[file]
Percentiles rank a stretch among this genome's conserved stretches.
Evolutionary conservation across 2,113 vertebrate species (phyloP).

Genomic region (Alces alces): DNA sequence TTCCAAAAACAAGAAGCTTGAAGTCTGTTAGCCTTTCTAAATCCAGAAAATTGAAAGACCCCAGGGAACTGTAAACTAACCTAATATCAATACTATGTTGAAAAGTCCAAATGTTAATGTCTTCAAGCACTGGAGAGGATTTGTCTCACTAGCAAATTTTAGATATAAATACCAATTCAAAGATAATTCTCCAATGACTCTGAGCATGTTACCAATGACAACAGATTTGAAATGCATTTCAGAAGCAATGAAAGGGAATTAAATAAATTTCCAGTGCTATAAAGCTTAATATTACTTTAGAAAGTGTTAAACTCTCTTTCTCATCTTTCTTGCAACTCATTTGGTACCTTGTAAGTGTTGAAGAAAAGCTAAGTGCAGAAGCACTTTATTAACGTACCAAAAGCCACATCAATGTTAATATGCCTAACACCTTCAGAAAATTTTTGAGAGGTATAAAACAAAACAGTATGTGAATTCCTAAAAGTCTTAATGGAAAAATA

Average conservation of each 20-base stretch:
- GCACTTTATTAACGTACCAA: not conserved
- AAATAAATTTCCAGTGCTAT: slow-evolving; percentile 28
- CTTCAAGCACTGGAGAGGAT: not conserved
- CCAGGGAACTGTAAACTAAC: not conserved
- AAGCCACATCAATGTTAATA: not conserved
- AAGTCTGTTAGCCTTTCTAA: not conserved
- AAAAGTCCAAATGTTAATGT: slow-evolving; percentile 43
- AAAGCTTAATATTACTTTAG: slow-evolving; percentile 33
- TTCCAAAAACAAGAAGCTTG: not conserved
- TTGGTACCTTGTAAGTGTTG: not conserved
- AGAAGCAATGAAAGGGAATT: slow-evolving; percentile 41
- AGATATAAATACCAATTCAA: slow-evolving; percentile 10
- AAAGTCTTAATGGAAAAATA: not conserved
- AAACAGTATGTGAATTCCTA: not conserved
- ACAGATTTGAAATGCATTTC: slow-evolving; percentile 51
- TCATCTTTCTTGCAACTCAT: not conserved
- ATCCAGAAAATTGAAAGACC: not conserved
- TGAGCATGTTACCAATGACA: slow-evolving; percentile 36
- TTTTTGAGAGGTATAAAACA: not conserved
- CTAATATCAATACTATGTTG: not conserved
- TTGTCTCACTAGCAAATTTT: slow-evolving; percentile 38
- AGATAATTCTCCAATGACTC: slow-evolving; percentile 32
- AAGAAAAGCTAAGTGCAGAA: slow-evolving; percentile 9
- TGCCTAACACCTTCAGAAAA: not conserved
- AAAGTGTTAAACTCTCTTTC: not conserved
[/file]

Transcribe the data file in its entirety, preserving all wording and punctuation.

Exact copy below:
Percentiles rank a stretch among this genome's conserved stretches.
Evolutionary conservation across 2,113 vertebrate species (phyloP).

Genomic region (Alces alces): DNA sequence TTCCAAAAACAAGAAGCTTGAAGTCTGTTAGCCTTTCTAAATCCAGAAAATTGAAAGACCCCAGGGAACTGTAAACTAACCTAATATCAATACTATGTTGAAAAGTCCAAATGTTAATGTCTTCAAGCACTGGAGAGGATTTGTCTCACTAGCAAATTTTAGATATAAATACCAATTCAAAGATAATTCTCCAATGACTCTGAGCATGTTACCAATGACAACAGATTTGAAATGCATTTCAGAAGCAATGAAAGGGAATTAAATAAATTTCCAGTGCTATAAAGCTTAATATTACTTTAGAAAGTGTTAAACTCTCTTTCTCATCTTTCTTGCAACTCATTTGGTACCTTGTAAGTGTTGAAGAAAAGCTAAGTGCAGAAGCACTTTATTAACGTACCAAAAGCCACATCAATGTTAATATGCCTAACACCTTCAGAAAATTTTTGAGAGGTATAAAACAAAACAGTATGTGAATTCCTAAAAGTCTTAATGGAAAAATA

Average conservation of each 20-base stretch:
- GCACTTTATTAACGTACCAA: not conserved
- AAATAAATTTCCAGTGCTAT: slow-evolving; percentile 28
- CTTCAAGCACTGGAGAGGAT: not conserved
- CCAGGGAACTGTAAACTAAC: not conserved
- AAGCCACATCAATGTTAATA: not conserved
- AAGTCTGTTAGCCTTTCTAA: not conserved
- AAAAGTCCAAATGTTAATGT: slow-evolving; percentile 43
- AAAGCTTAATATTACTTTAG: slow-evolving; percentile 33
- TTCCAAAAACAAGAAGCTTG: not conserved
- TTGGTACCTTGTAAGTGTTG: not conserved
- AGAAGCAATGAAAGGGAATT: slow-evolving; percentile 41
- AGATATAAATACCAATTCAA: slow-evolving; percentile 10
- AAAGTCTTAATGGAAAAATA: not conserved
- AAACAGTATGTGAATTCCTA: not conserved
- ACAGATTTGAAATGCATTTC: slow-evolving; percentile 51
- TCATCTTTCTTGCAACTCAT: not conserved
- ATCCAGAAAATTGAAAGACC: not conserved
- TGAGCATGTTACCAATGACA: slow-evolving; percentile 36
- TTTTTGAGAGGTATAAAACA: not conserved
- CTAATATCAATACTATGTTG: not conserved
- TTGTCTCACTAGCAAATTTT: slow-evolving; percentile 38
- AGATAATTCTCCAATGACTC: slow-evolving; percentile 32
- AAGAAAAGCTAAGTGCAGAA: slow-evolving; percentile 9
- TGCCTAACACCTTCAGAAAA: not conserved
- AAAGTGTTAAACTCTCTTTC: not conserved